Ladismith’s Architectural Heritage
History about our town
Ladismith was established by the Dutch Reformed Church in 1851 on a portion of the farm “Ylands Valley”. The town was surveyed and laid out in 1852, but only after 10 years was it finally declared a town. Named after Lady Juana Smith, Spanish wife of the Governor of the Cape, Sir Harry Smith, the original “Ladysmith” was changed to Ladismith in 1879 to prevent confusion with a similarly named town in Natal.
The town is unique in the sense that it has its own individual building style. The so-called Ladismith style is a simplified Georgian design and dates from the 1830’s. Several other architectural styles, eg Neo-Gothic, Georgian, Victorian, Regency and rural (Karoo) style, Regency, Lithuanian can also be found. Several buildings have been declared National Monuments, e.g. the Otto Hager church where the Tourism Bureau is housed.
The Water Monument
On the Knuywagensdrift/Hoeko road a unique water seepage tunnel was built in 1910 (completed in 1912) to provide drinking water to the Ladismith community. The initial phase was about 86m, extended by an additional 66 m in 1944. Most of the original tunnel was built by hand although an antique crane was used to remove excess material from the site. Workmen excavated deep into the earth – the water level is between 4 and 4,8 m below the surface – to ensure that the tunnel was under the river bed. The tunnel runs diagonally across the river bed and was filled with river sand and stones. At the bottom is a canal collecting the naturally-filtered pure water, being conveyed to two concrete reservoirs through gravity and a pipeline. From here the water flows to a reservoir situated above the town, from where it is distributed throughout the town.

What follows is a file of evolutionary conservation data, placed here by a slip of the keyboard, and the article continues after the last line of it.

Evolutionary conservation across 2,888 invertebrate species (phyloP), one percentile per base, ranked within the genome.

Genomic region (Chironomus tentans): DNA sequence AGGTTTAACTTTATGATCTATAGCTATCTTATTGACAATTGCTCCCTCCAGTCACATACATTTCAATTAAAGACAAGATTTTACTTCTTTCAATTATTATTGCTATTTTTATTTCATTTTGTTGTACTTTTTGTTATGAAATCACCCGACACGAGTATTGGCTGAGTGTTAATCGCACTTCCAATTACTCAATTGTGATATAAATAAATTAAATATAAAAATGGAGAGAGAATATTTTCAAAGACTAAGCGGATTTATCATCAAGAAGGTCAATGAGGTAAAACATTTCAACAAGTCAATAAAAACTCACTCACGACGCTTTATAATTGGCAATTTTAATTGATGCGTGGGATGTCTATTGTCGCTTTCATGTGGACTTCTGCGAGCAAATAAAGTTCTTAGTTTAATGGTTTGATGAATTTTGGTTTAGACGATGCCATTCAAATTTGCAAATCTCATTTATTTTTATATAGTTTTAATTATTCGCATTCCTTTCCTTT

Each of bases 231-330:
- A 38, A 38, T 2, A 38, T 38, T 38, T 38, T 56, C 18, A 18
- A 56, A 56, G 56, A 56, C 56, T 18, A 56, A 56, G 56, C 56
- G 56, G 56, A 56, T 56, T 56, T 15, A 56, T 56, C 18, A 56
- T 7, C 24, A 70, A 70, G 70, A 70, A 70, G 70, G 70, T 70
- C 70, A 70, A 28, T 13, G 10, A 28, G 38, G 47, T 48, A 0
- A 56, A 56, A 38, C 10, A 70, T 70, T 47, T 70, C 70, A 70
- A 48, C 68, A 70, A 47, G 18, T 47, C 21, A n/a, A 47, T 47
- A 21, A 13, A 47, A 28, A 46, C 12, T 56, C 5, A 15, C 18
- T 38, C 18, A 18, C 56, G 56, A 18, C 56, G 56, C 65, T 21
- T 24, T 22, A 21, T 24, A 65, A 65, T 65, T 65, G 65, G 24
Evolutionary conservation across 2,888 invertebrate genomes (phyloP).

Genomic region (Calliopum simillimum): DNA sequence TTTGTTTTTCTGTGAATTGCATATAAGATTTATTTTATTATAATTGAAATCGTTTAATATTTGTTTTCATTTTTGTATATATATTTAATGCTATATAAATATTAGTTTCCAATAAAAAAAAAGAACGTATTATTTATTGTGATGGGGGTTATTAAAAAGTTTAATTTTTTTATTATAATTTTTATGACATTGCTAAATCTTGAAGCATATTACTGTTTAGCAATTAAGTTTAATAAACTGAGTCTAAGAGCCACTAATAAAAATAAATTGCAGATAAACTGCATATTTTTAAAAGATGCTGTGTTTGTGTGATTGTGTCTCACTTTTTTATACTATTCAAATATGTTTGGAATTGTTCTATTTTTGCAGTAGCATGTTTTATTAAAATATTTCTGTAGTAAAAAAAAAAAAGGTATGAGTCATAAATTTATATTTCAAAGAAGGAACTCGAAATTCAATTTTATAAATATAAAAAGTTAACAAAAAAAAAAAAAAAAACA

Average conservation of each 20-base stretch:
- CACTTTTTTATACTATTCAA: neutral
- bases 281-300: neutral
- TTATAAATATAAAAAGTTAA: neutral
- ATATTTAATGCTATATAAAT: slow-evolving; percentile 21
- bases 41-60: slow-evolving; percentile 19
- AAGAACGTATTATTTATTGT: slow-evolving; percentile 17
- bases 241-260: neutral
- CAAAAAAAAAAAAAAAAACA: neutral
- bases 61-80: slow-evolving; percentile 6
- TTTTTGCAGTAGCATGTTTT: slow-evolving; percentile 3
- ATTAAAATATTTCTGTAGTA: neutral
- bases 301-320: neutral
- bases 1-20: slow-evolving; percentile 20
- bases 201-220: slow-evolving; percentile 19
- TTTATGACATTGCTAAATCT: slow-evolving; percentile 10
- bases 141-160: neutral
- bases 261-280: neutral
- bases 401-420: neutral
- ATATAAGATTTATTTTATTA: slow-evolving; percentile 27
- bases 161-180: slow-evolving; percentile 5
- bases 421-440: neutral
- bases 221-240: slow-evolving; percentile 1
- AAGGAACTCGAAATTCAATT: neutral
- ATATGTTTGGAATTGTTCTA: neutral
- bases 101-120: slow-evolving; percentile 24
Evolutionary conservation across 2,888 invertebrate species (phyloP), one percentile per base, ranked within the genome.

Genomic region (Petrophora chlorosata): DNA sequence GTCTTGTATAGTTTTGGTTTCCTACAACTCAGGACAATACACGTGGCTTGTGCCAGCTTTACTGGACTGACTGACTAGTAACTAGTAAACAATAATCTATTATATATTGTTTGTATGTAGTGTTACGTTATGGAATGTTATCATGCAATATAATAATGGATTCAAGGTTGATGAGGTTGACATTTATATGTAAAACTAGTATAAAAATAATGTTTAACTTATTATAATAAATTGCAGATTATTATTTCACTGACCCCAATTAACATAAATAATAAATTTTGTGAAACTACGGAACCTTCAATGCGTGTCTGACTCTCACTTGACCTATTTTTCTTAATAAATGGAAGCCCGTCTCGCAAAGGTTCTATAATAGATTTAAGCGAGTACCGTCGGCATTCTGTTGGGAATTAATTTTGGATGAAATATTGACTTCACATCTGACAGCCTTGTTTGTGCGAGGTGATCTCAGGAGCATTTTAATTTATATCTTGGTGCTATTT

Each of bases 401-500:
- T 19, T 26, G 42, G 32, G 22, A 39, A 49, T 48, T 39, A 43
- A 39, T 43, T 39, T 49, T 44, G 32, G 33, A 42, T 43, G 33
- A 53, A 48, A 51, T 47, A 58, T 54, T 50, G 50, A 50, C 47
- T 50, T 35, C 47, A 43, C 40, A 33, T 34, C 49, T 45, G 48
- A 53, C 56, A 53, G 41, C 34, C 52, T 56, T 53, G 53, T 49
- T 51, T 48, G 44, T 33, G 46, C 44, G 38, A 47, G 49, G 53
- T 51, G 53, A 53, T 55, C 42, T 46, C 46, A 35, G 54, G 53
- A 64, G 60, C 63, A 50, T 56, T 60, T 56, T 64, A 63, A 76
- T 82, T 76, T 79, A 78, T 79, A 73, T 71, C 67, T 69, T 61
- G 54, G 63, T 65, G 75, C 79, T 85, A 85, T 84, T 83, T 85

Victorian Style (1870’s – Early 1900’s)
The one-bay stoep-kamer houses all had verandas with ornate brookie-lace or simple cast iron. Some of the houses had holbol gables and octoganal quoined corner turrets.